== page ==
I‘ve said more than once that I find Civil War memoirs to be very difficult to use when trying to understand the war itself. Many are self serving and are inevitably influenced by the political, social, and economic conditions present at the time of writing. While difficult to use to illuminate the war itself, I enjoy trying to piece together an analysis that places the source in its proper context. One thing I’ve learned after years of research on the memory of the Crater is that nothing written by former Confederates and other Southern commentators after 1879 can be understood apart from the radical political changes that William Mahone introduced to the state and the lingering bitterness and suspicion that would be attached to his reputation well into the twentieth century.
That said, we can identify those postwar sources that seem to transcend the influences mentioned above. Please don’t ask me to explain how we can identify these specific sources; suffice it to say, we just know – think “Brewmaster’s Nose.” There is a sense that the author is attempting to be fair and balanced; he is self-effacing and may even accept blame on occasion. I can’t think of a better example of such a narrative than Edward Porter Alexander’s Fighting for the Confederacy, which was edited by Gary Gallagher back in 1989. It’s the gift that keeps on giving. There are very few memoirs that top 500 pages that I can claim to have read in their entirety, but I can honestly say that I’ve read it through twice and large sections multiple times. In contrast with Military Memoirs of a Confederate (1907), Fighting for the Confederacy was written for his grandchildren and, if I remember correctly, was written while in Nicaragua. No doubt, this helped to shape the narrative.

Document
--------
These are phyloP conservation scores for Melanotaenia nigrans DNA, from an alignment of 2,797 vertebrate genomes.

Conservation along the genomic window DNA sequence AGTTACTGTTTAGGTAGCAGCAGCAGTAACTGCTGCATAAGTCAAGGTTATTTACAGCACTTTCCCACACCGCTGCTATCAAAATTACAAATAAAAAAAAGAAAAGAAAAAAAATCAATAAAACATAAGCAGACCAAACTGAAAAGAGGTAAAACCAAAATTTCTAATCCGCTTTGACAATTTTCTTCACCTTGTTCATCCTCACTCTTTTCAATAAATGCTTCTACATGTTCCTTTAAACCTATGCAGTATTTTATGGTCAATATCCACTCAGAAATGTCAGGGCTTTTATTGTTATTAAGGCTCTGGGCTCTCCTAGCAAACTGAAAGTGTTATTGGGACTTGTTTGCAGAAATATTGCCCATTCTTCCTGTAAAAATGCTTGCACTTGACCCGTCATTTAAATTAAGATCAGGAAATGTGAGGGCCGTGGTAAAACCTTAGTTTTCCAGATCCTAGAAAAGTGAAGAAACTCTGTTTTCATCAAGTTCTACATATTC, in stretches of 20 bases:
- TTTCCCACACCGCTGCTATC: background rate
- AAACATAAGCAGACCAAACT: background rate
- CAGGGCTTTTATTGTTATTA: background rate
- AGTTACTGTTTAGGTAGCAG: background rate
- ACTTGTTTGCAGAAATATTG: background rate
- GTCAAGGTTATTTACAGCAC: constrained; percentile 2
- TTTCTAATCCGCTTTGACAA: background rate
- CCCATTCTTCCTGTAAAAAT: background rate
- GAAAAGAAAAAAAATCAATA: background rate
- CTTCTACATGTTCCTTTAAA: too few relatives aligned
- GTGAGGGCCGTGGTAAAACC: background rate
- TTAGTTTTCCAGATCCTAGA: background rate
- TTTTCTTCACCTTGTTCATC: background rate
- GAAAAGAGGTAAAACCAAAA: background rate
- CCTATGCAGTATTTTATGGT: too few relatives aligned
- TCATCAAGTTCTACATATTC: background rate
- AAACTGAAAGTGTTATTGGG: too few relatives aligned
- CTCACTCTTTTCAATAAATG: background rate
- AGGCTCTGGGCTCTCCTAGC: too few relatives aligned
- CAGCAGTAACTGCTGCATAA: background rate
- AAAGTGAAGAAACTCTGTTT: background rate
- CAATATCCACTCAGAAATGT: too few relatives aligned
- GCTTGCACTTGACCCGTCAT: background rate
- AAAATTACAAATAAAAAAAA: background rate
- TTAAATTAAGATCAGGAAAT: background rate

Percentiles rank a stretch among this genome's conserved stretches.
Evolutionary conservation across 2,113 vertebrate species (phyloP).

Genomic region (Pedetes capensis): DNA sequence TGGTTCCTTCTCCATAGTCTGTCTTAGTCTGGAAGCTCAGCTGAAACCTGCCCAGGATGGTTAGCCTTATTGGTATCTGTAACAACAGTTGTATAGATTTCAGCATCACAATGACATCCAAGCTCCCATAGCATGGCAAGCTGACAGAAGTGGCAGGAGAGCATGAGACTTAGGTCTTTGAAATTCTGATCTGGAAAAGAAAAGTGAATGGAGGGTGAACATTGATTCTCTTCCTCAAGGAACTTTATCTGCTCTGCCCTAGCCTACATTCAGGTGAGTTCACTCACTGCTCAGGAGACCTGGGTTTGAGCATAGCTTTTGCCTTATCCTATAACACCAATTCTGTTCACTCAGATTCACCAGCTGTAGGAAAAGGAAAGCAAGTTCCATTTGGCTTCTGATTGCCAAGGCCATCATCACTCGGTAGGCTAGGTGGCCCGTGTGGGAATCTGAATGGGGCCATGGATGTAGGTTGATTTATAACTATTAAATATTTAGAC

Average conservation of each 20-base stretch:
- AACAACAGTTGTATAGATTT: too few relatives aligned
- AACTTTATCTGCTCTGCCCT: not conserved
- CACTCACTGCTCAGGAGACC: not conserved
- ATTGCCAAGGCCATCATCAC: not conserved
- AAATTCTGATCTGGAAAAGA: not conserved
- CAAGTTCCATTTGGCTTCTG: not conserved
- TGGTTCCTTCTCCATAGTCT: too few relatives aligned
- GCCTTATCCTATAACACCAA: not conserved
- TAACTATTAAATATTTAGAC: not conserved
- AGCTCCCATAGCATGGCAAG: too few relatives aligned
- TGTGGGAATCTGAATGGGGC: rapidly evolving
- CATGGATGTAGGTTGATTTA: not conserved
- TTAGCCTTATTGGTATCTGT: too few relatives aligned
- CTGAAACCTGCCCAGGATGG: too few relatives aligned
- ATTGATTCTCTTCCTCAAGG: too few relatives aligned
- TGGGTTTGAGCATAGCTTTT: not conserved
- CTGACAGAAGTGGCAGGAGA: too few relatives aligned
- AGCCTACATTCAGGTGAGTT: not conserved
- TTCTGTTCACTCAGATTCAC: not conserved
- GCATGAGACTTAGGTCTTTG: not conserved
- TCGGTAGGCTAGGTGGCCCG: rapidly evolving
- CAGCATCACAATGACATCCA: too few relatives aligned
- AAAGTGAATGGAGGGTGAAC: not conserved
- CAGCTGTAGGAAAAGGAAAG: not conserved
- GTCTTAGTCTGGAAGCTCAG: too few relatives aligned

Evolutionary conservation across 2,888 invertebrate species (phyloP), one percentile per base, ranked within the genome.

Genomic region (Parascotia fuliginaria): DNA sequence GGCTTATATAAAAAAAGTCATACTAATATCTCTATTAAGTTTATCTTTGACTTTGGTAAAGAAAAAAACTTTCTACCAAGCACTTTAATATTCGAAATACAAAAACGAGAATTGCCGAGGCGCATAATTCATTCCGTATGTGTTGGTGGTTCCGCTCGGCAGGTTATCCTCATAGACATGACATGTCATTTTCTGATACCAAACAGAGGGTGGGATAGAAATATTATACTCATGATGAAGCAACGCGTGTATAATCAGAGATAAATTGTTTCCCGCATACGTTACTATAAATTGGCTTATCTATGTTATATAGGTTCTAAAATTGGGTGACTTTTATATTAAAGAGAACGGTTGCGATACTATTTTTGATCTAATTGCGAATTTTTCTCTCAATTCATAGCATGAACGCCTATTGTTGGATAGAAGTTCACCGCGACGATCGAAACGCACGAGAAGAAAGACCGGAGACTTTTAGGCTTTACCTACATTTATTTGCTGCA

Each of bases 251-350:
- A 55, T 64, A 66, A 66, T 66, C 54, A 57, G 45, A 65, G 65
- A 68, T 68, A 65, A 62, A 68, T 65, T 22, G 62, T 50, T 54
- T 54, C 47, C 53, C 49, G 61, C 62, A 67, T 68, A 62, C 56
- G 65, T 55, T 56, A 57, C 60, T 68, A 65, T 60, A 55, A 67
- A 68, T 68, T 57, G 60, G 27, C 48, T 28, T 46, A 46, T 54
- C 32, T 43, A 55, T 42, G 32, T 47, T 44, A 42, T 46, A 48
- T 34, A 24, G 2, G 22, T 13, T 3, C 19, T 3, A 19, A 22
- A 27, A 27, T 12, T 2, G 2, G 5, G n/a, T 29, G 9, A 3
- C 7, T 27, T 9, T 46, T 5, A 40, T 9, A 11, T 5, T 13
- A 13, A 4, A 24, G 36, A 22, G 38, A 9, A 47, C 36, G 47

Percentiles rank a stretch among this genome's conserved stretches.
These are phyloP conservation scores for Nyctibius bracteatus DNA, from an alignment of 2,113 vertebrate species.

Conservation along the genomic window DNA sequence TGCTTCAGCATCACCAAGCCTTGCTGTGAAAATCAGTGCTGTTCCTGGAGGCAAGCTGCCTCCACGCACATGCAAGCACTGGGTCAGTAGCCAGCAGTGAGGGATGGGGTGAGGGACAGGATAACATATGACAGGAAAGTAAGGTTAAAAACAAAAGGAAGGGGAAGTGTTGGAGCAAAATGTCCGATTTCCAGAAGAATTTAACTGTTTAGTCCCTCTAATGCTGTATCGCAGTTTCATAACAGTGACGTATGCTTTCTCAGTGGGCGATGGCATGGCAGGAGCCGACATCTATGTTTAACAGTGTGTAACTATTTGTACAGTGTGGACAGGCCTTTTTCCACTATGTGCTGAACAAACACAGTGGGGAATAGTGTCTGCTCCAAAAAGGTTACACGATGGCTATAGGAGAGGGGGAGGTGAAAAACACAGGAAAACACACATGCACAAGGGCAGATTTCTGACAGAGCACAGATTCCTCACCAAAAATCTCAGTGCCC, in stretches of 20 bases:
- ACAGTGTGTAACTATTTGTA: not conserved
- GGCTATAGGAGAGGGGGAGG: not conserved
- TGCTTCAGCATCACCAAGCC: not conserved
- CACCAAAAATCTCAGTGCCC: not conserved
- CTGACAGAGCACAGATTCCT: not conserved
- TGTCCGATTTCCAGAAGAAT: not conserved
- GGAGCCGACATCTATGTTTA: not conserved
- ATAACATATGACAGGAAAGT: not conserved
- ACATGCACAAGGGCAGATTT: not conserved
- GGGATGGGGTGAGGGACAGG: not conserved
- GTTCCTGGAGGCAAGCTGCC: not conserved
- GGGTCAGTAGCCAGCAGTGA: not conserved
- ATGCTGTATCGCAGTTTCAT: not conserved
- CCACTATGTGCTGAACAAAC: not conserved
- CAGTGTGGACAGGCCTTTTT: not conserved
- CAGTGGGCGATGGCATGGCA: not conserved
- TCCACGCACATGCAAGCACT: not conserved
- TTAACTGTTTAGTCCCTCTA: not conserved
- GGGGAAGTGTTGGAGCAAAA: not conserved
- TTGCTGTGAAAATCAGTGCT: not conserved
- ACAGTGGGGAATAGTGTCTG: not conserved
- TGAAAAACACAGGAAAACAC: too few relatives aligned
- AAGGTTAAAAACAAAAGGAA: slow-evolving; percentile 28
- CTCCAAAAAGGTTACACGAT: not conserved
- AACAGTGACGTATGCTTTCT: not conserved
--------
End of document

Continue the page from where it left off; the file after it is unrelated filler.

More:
Recently, I decided to go back and reread Alexander’s chapter on the Crater as I finish up my essay on understanding the post-battle massacre of USCTs as a slave rebellion. It should come as no surprise that nothing I’ve read in the letters and diaries of Confederates who were at the Crater describe it as a slave rebellion or reference the likes of John Brown and Nat Turner, so you can imagine my surprise when I came across the following:
In fact there were, comparatively, very few Negro prisoners taken that day. It was the first occasion on which any of the Army of Northern Virginia came in contact with Negro troops, & the general feeling of the men toward their employment was very bitter. The sympathy of the North for John Brown’s memory was taken for proof of a desire that our slaves should rise in a servile insurrection & massacre throughout the South, & the enlistment of Negro troops was regarded as advertisement of that desire & encouragement of the idea to the Negro. (p. 462)
This was not the first time that I read this passage and I’ve even used it in different places in the manuscript, but reading it again as I think about slave rebellions, John Brown, etc. gives it a salience that I failed to fully appreciate.